Understand NMEA0183 and NMEA2000

NMEA is the National Marine Electronics Association (NMEA) is a US-based marine electronics trade organisation setting standards of communication between marine electronics. There are currently two main standards: NMEA0183 and NMEA2000.

Thus, NMEA allow different instruments and marine electronics products to communicate between each other. NMEA0183 is an old standard created by the NMEA association, but it is now being replaced by the new standard called NMEA2000. However, NMEA0183 still is the main standard.


NMEA 0183

NMEA0183 is the most frequent standard on board and almost every marine electronic system has an NMEA0183 input and output. However, there is also different NMEA speeds which you may need to know:

  • 4800 baud is the lowest NMEA speed and is the most used especially by chart plotter, GPS antenna, marine instruments, etc.
  • 38400 baud is mainly used by AIS systems such as AIS transponder, AIS receiver, etc.
  • 115200 baud is the highest NMEA speed and is mostly used by racing boat to obtain a quick update of navigation data.

Knowing the different NMEA speeds is important when connecting and linking different marine electronics products. Although most of the new marine electronics products use the new NMEA2000 standard, they almost always keep an NMEA0183 connectivity.



NMEA 2000


The NMEA association created this new standard due to the increasing number of marine electronic products on board and thus having more instruments to communicate between each other. It is a very easy plug-and-play communications standard. Most of marine electronic products directly take their power from the NMEA2000 network. The main goal of this standard is to increase the communication speed between marine electronics products and also to facilitate the installation of marine electronics products.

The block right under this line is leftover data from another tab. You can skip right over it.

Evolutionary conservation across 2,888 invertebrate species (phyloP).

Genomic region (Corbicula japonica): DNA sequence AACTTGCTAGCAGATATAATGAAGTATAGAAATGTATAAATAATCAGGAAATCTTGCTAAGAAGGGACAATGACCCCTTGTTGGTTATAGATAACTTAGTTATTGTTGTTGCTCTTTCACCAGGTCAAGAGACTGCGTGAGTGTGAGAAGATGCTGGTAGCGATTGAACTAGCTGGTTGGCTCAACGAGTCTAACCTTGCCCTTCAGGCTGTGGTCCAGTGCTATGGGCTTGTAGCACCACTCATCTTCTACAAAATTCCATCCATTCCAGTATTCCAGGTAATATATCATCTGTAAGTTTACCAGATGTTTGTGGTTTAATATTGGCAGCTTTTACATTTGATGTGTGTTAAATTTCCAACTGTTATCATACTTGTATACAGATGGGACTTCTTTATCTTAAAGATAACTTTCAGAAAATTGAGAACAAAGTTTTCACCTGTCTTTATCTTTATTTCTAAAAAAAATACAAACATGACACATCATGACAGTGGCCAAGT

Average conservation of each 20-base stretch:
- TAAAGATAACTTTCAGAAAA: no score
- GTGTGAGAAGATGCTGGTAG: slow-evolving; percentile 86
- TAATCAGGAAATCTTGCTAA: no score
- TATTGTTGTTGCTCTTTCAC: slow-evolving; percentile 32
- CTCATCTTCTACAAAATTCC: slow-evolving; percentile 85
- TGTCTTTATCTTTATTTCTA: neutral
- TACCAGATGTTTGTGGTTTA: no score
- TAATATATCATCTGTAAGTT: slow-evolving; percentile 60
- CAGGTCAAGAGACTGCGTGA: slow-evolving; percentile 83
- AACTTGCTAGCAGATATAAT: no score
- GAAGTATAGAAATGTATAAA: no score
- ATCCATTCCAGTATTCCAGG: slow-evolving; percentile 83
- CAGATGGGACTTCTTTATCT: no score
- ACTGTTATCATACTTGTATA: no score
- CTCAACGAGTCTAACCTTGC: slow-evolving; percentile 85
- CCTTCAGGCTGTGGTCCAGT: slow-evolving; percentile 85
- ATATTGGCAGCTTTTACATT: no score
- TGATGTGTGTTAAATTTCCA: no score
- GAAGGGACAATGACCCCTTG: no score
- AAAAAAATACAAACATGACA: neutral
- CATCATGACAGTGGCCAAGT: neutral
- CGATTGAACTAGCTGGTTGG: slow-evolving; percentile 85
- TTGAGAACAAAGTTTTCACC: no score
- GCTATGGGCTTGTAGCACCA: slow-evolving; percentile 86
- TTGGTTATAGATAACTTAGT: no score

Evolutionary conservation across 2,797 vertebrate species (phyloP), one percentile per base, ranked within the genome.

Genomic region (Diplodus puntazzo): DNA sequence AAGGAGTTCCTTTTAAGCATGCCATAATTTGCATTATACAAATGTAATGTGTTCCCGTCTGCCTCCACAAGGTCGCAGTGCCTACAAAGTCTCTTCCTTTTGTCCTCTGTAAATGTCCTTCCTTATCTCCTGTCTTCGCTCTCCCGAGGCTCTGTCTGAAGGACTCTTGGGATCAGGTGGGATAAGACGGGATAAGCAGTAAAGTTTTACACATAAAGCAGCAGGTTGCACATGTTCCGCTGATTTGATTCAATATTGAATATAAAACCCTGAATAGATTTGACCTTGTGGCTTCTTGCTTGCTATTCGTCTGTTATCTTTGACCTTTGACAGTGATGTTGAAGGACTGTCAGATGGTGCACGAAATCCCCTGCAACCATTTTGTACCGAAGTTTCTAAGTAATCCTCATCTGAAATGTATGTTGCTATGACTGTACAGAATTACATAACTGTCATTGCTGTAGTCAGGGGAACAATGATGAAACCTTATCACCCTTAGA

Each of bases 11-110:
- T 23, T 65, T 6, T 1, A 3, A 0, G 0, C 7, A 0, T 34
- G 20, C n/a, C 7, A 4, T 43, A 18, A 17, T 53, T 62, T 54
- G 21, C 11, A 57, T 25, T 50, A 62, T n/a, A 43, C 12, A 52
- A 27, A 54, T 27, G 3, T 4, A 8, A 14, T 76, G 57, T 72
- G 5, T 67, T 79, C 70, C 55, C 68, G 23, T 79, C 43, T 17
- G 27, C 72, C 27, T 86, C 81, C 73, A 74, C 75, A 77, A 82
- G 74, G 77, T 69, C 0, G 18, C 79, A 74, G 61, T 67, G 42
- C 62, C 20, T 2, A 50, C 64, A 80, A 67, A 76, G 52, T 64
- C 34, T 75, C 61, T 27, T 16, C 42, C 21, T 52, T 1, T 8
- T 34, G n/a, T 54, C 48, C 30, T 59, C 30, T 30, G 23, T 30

And Signal K?

Things are changing in the world of marine electronic interfacing with the introduction of a new open source platform called Signal K. It’s been developing quietly over the past few years by a group of enthusiastic and very bright  developers and boaters and is now ready for wide scale implementation. The name comes from the original Signal K (kilo) flag which indicates “I want to communicate”!

Signal K aims to be the next generation solution for marine data exchange. It is intended to be used not only for communication between instruments and sensors on board a single vessel, but also to allow for sharing of data between multiple boats, aids to navigation, ports, marinas, etc. It is designed to be easily implemented by web and mobile applications and to connect boats and ships to the Internet of Things Afloat.

Many of you will be familiar with NMEA data standards which have been prevalent over the past 30 years.  These standards were developed when the instruments on the average boat were much simpler and less capable.  However, we don’t see the NMEA standard disappearing over night but equally a new format is needed for the next advance in applications.  In fact, the combination of NMEA and Signal K on board is the best technical opportunity.  That’s where iKommunicate comes in – a full featured NMEA to Signal K gateway and server allowing existing marine electronics to integrate with Signal K apps.